Observer missions doubt use of EVMs in Namibia election

EYEAFRICA TV: Windhoek, Namibia: Observer missions in Namibia cast doubts over the use of electronic voting machines (EVM) in the presidential elections.
The EVM lacks an audit trail and delays in the processing of votes and it should be addressed by relevant authorities to give voters more confidence, said observer missions from the Southern African Development Community (SADC), the Africa Union (AU) and the Commonwealth of Nations.
“The mission recommends that the relevant authorities take the necessary steps to give effect to the provisions of the electoral act, based on the missions interactions, this may contribute to increasing public confidence in the electoral system and in the use of EVMs in particular,” said Oppah Muchinguri-Kashiri, head of the SADC observers mission, at a press conference on Friday.
There were reports that electronic voting machines have caused delays in voting after they failed or had to be rebooted.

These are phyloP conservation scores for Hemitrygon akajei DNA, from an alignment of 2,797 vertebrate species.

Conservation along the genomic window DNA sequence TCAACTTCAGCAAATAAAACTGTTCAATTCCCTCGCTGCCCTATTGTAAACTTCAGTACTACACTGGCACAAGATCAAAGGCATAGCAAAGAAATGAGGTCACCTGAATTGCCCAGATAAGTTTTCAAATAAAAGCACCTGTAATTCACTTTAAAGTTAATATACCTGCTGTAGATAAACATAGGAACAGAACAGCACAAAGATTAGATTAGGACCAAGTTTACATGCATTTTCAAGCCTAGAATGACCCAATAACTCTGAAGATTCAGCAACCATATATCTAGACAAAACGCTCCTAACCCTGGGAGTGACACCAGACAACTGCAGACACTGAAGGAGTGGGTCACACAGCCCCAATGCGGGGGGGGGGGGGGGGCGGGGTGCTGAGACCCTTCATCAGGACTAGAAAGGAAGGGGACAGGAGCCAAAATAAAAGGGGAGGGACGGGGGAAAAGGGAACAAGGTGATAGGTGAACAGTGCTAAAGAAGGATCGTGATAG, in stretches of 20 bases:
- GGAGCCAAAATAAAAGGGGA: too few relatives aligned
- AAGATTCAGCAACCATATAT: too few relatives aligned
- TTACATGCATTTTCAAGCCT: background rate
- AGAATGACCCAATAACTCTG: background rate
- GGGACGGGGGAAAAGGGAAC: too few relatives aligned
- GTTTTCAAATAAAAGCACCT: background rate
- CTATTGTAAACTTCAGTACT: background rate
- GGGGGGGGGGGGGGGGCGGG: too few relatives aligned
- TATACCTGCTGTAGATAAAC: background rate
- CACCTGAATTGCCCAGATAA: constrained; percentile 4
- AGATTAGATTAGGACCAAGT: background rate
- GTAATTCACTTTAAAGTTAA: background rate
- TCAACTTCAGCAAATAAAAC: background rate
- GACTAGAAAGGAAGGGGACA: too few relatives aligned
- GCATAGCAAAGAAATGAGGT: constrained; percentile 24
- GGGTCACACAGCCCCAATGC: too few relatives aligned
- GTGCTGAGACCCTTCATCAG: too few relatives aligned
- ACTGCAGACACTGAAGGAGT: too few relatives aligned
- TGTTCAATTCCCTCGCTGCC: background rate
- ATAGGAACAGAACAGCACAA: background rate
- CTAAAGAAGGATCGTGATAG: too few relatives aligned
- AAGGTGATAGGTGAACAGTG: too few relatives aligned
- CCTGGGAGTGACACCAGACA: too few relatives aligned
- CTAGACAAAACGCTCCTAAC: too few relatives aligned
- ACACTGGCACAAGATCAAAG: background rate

“The vote verification process took more time and impacted on the average time to process a voter. The delays were attributed to the failure of the voter verification device to automatically scan the voters card. Polling staff had to resort to manual search of the names on the device. Thus contributing to the long queues observed during the voting exercise,” AU observer mission head Ernst Bai Koroma pointed out.
Several political parties were unhappy with the way the voting process had been conducted, especially the EVMs.
“And in regard to the EVM I would implore the commission to consider whether our electoral processes confer credibility and integrity in accordance to both SADEC and AU standards. And I believe there is a meaning for the word standard in that regard,” said independent presidential candidate Panduleni Itula.
Despite their findings, the observer missions called for calm and patience as the vote counting process is in the crucial finalization phase.
“It is our hope and expectation that as the results process reaches its crucial finalization phase, that Namibia’s tradition of peaceful electoral process will continue to be jealously preserved,” said Musa Mwenya, head of the observer mission from the Commonwealth of Nations.
Vote counting is currently underway following tightly contested elections.
The country’s ruling party is projected to face its biggest challenge since independence. President Hage Geingob is seeking re-election following a first term marred by an economic downturn.

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